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Kenneth McKellar (born 23 June 1927,[1] Paisley, Renfrewshire, Scotland[2]) is a Scottish tenor singer.

Career

McKellar studied forestry at the University of Aberdeen, after graduation working for the Scottish Forestry Commission.[3] He later trained at the Royal College of Music as an opera singer.[3] He did not enjoy his time with the Carl Rosa Opera Company and left them to pursue a career singing traditional Scottish songs and other works. His albums of the songs of Robert Burns (now digitised) are considered by musicologists to be definitive interpretations.

In 1964 he toured New Zealand. On many occasions in the 1960s and 1970s he appeared on the BBC TV Hogmanay celebration programme, alongside Jimmy Shand and Andy Stewart. In 1966 BBC Television selected McKellar to represent the UK in the Eurovision Song Contest in Luxembourg. He sang five titles from which viewers selected "A Man Without Love" as the 1966 entry. According to author and historian John Kennedy O'Connor's The Eurovision Song Contest - The Official History, the Scottish tenor drew gasps from the audience when he appeared on stage.[4] The song placed 9th of the 18 entries, making it the worst UK placing in the contest until the 1978 event. McKellar received scores from only two countries. The Irish jury gave the UK song top marks, one of only two occasions the Irish have done so in Eurovision history.[4]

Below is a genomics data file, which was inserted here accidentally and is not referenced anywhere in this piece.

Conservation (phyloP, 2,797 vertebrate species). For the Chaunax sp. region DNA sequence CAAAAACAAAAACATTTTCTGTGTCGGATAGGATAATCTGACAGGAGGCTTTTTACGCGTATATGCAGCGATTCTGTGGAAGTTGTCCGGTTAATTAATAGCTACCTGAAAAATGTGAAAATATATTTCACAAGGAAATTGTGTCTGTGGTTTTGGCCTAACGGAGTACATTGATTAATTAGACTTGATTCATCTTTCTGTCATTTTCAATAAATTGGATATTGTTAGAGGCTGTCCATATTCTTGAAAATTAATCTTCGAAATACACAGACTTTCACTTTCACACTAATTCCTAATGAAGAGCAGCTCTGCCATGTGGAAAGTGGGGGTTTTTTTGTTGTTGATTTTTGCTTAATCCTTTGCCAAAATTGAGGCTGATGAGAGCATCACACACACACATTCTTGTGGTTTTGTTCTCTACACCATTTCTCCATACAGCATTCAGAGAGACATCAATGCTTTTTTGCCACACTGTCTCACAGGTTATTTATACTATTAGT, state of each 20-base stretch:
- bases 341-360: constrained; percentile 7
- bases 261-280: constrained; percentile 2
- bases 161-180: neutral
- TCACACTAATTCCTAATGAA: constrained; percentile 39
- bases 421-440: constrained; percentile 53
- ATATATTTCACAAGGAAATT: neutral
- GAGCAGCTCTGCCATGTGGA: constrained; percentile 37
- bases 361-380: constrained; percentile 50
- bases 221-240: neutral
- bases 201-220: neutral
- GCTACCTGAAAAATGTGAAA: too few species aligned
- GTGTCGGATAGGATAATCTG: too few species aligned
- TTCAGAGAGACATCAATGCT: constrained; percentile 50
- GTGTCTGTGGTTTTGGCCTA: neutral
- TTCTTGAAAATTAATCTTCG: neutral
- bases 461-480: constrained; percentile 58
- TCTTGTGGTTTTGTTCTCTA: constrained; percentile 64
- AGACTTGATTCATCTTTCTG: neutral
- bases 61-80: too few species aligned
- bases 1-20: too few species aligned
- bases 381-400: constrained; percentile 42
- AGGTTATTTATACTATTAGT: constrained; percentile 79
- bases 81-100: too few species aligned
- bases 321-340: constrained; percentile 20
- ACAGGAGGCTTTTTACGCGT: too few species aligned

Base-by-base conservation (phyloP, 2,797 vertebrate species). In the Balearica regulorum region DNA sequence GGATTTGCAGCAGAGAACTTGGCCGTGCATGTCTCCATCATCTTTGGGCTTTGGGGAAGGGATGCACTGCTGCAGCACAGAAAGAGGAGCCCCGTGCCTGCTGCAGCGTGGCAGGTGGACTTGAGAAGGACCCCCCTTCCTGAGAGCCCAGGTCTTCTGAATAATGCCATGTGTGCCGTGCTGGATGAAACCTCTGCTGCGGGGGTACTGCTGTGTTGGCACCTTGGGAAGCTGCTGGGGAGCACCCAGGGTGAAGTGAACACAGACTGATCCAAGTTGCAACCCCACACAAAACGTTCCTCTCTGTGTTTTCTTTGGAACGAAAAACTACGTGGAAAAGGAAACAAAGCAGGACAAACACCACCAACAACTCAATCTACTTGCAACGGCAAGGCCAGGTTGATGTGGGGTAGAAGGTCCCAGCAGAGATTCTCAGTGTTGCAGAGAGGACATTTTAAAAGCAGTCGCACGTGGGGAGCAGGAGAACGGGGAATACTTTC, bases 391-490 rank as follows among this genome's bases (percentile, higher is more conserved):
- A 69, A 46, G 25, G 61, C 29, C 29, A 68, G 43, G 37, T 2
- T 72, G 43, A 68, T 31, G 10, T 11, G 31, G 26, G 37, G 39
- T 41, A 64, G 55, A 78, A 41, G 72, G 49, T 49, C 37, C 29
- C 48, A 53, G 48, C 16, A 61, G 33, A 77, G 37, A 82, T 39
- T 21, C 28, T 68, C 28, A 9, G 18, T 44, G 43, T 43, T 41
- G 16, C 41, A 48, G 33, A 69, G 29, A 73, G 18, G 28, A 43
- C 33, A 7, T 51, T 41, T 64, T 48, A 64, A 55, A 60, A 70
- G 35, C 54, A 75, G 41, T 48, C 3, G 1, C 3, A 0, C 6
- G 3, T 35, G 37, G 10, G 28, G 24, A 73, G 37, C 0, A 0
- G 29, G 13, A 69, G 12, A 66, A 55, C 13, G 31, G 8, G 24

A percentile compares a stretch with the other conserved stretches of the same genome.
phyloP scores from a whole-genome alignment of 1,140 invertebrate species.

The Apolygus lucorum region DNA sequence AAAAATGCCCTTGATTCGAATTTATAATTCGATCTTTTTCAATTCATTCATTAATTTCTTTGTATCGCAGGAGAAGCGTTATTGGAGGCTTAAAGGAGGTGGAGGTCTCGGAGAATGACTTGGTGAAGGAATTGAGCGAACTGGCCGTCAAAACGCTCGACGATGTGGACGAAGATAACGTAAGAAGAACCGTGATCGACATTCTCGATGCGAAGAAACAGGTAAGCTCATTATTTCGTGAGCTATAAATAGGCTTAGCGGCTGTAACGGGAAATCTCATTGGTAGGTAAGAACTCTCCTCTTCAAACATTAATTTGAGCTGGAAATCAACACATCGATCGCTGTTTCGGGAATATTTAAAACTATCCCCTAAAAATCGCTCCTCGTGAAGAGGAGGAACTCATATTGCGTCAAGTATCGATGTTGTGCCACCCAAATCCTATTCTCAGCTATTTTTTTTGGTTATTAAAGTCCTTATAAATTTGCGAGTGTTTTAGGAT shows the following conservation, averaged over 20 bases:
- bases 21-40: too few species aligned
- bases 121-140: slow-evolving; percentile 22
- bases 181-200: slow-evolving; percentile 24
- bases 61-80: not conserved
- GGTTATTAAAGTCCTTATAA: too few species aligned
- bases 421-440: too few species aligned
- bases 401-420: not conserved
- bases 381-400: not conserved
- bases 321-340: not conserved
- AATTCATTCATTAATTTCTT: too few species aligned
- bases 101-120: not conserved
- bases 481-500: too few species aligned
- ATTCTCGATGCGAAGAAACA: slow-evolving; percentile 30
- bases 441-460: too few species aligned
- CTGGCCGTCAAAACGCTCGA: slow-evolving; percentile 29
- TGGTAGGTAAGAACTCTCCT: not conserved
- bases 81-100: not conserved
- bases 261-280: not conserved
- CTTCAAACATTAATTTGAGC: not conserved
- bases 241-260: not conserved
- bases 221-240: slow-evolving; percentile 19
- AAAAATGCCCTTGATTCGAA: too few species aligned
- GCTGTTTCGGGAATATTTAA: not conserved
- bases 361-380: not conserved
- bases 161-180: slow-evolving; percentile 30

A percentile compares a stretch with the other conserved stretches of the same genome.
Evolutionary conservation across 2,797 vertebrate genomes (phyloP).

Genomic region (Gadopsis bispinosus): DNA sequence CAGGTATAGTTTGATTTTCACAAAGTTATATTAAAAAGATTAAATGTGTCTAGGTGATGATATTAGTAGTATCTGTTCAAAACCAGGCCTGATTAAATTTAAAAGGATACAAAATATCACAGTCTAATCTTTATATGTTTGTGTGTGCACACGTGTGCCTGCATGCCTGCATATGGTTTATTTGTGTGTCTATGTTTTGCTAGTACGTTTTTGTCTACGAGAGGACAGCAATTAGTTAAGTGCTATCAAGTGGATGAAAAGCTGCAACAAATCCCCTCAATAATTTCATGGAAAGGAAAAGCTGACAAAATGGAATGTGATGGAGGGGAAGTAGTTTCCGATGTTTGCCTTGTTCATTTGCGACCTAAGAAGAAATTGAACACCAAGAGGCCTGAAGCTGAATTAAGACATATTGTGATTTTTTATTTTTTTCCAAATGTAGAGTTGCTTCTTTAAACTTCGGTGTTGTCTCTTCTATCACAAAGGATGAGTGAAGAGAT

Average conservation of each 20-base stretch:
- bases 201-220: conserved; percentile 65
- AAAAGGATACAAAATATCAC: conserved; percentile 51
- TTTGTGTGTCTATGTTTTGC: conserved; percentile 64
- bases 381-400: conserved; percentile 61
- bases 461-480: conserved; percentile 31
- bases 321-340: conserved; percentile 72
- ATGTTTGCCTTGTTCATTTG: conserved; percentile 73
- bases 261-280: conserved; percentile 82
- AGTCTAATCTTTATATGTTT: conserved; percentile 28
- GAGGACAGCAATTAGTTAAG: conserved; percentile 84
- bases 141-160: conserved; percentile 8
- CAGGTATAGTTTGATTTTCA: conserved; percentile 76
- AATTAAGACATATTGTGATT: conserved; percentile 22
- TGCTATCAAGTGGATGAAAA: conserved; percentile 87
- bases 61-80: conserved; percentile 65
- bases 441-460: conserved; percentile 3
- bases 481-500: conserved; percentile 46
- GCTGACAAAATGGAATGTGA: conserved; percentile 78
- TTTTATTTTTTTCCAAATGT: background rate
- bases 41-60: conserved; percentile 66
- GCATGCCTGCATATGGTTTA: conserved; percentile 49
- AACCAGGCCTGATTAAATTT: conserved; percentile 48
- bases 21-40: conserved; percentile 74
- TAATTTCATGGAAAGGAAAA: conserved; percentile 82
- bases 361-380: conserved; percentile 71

On 31 December 1973, the first Scottish commercial radio station Radio Clyde began broadcasting to Glasgow. The first record they played was "Song of the Clyde" sung by Kenneth McKellar. The same recording features over the opening titles of the 1963 film Billy Liar.

McKellar made the majority of his recordings on the Decca Records label.[3] He also recorded several classical works, including Handel's Messiah alongside Joan Sutherland in a performance conducted by Sir Adrian Boult.[3]

References

  1. ^ Famous Scouts - Kenneth McKellar
  2. ^ IMDb.com
  3. ^ a b c d Rampantscotland.com
  4. ^ a b O'Connor, John Kennedy. The Eurovision Song Contest - The Official History. Carlton Books, UK. 2007 ISBN 978-1-84442-994-3

Often immitated but rarely duplicated is Kennith McKellar. Although there is another Scot living in Selkirk Manitoba who can be heard singing in the same tenor key of his idle. Neighbors have often heard Stuart Murdoch playing his Kenneth McKellar records through the night. Sometimes a neighbor may decide to knock on the Murdoch door just to say "Keep it down a little, it's 3 a.m.", only to see Sturart open his door proudly in the nude, wearing only his tartan tammie and singing aloud 'Scotland the Brave'

External links

Awards and achievements
Preceded by
Kathy Kirby
with "I Belong"
United Kingdom in the Eurovision Song Contest
1966
Succeeded by
Sandie Shaw
with "Puppet on a String"
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